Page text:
Moreover, money invested right now in expanding gas infrastructure – even if it were as “clean” as ExxonMobil wants you to think – would be much more effective if invested instead in true renewables – solar, wind, etc.

      Natural gas expansion is truly building a bridge to nowhere.

    2. Hi Dave, thanks for your comment. That’s exactly the problem: the benefits of natural gas compared to coal have pretty much been common knowledge for a long time, but what’s come to light more recently are indications of a significant downside to natural gas in terms of lifecycle greenhouse gas emissions, which could wipe out any advantage it has.

  2. Nice work on this article. I had been cautiously optimistic about natural gas until reading about the methane leakage problem in greater depth as well. If the Marcellus numbers are correct then one could hope with proper oversight *some* natural gas could be developed responsibly as a coal alternative… but that’s a pretty big “if”.

  3. There is no way you greenies could ever accept natural gas as an alternative to coal or any other fossil fuel. Your ideology will not allow it. So stop thinking about how clean it is or any other advantages of natural gas over coal, and start thinking of new reasons that natural gas is bad.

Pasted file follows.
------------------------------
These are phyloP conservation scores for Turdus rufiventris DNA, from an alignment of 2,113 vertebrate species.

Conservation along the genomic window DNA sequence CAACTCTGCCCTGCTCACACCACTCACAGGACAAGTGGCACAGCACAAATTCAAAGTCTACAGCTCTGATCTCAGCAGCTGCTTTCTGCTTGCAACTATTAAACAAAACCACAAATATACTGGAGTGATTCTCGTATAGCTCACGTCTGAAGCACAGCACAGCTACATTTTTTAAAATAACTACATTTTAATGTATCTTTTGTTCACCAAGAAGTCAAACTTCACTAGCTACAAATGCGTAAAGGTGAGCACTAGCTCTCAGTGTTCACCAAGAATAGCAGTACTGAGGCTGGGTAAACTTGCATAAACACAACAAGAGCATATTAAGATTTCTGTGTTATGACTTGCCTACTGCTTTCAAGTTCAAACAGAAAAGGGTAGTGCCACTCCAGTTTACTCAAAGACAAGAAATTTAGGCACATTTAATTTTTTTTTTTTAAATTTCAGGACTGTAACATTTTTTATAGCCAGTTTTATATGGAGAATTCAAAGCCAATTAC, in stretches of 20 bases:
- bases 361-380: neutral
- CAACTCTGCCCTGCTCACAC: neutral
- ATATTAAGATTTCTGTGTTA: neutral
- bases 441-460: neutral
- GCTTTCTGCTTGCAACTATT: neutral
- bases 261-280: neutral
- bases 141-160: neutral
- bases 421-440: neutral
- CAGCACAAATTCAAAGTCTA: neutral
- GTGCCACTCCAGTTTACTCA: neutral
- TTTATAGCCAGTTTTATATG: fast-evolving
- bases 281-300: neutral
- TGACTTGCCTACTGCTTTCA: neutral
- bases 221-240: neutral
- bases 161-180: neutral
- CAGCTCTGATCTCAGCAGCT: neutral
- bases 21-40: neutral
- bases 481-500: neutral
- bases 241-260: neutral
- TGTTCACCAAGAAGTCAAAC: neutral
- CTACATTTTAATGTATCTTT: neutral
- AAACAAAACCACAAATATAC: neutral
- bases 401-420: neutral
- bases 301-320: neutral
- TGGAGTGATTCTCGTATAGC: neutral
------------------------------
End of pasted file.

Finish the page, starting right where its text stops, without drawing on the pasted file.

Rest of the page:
Like that comment by Tina Casey below regarding the life-cycle greenhouse gas emissions, that’s a good start. Remember natural gas has a horrible beginning with fracking for example. Just think about all of the groundwater that has been contaminated by fracking, the water wells in rural communities that have been damaged, the ruined lives, the misery and destruction. And that’s just from fracking alone.

    And if natural gas gets too cheap it will destroy the entire wind and solar industries. We can never be global leaders in the Clean Tech industry if natural gas becomes too dominant. We’ll end up going back to fossil fuels all over again. Oh the humanity!

    So stop being swayed by this Exxon funded study. You’re being manipulated. Think, think about how bad natural gas is. Its bad. Oh its soooo bad.